Today at Intel Developer Forum in San Francisco, Intel officially announced the next version of the Xeon Family – the E5 2600 v2, aka “Ivy Bridge”.

In case you aren’t familiar with how Intel releases new products, let me explain.  Intel uses a “Tick / Tock” product development cycle where they make CPUs smaller (like a tick) then they come out with a new architecture (like an explosion – or “tock”).  As you can see from the chart below, the E5 2600 v2 falls under the “tick” phase.

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This new addition to the Intel family will offer:

  • Up to 50% more performance
  • Up to 12 cores and 30 MB last level cache
  • Up to 45% energy efficiency gain
  • 22nm process technology
  • Advanced security features
  • Intel Data Protection Technology

The architecture of the existing E5 2600 product family (memory, PCIe, etc) remains the same but you’ll see significant performance with the additional cores and the smaller 22nm design.

image

As far as the clock speeds go, that will depend upon the OEM you choose but the Intel E5 v2 product family spec sheet shows a top clock speed of 3.5 GHz.  I recommend you check with the vendor you use since each vendor may not carry the top speeds.  One good thing about the E5 v2 family that I found is that the Intel Xeon E5 2600 v2 is a “drop-in” CPU so it should work within your existing 2 socket blade servers running the current Intel Xeon E5 2600 (aka “Sandy Bridge” CPUs) provided you have an updated BIOS.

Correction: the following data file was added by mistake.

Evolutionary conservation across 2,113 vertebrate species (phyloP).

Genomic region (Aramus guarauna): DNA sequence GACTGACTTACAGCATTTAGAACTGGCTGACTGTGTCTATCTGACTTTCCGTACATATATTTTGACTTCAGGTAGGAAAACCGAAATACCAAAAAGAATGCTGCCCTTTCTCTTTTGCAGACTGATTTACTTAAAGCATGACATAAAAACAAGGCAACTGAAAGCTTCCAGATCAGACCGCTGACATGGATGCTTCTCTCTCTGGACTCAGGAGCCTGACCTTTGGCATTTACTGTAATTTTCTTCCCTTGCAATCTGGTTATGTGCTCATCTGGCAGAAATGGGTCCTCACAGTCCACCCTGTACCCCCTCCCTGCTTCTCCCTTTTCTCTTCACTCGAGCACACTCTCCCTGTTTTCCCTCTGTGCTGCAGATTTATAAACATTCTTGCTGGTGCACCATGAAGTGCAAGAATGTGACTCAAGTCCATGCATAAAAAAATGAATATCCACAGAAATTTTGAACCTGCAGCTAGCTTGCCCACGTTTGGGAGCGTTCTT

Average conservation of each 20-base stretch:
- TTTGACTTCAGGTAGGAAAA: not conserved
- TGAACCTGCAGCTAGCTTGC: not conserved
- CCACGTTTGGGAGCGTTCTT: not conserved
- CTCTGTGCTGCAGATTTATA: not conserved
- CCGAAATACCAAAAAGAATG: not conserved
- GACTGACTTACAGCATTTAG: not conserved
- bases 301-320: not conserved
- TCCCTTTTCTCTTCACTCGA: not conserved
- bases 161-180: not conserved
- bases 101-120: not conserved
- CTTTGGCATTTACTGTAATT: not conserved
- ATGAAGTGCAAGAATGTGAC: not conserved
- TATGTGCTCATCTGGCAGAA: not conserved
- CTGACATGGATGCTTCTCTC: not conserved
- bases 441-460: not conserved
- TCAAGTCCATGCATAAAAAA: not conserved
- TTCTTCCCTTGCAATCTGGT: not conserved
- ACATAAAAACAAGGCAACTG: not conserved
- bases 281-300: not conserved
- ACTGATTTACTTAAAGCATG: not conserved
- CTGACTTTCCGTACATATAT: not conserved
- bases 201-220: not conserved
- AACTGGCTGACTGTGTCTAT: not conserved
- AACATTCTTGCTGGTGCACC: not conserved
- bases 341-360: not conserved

These CPUs are expected to begin shipping by the end of the month. 

 

To learn more about the Intel® Xeon® processor E5-2600 v2 product family, visit
www.intel.com/products/server/processor/xeonE5/index.htm

 

Kevin Houston is the founder and Editor-in-Chief of BladesMadeSimple.com. He has over 15 years of experience in the x86 server marketplace. Since 1997 Kevin has worked at several resellers in the Atlanta area, and has a vast array of competitive x86 server knowledge and certifications as well as an in-depth understanding of VMware and Citrix virtualization. Kevin works for Dell as a Server Specialist covering the Global 500 market.

Disclaimer: The views presented in this blog are personal views and may or may not reflect any of the contributors’ employer’s positions. Furthermore, the content is not reviewed, approved or published by any employer

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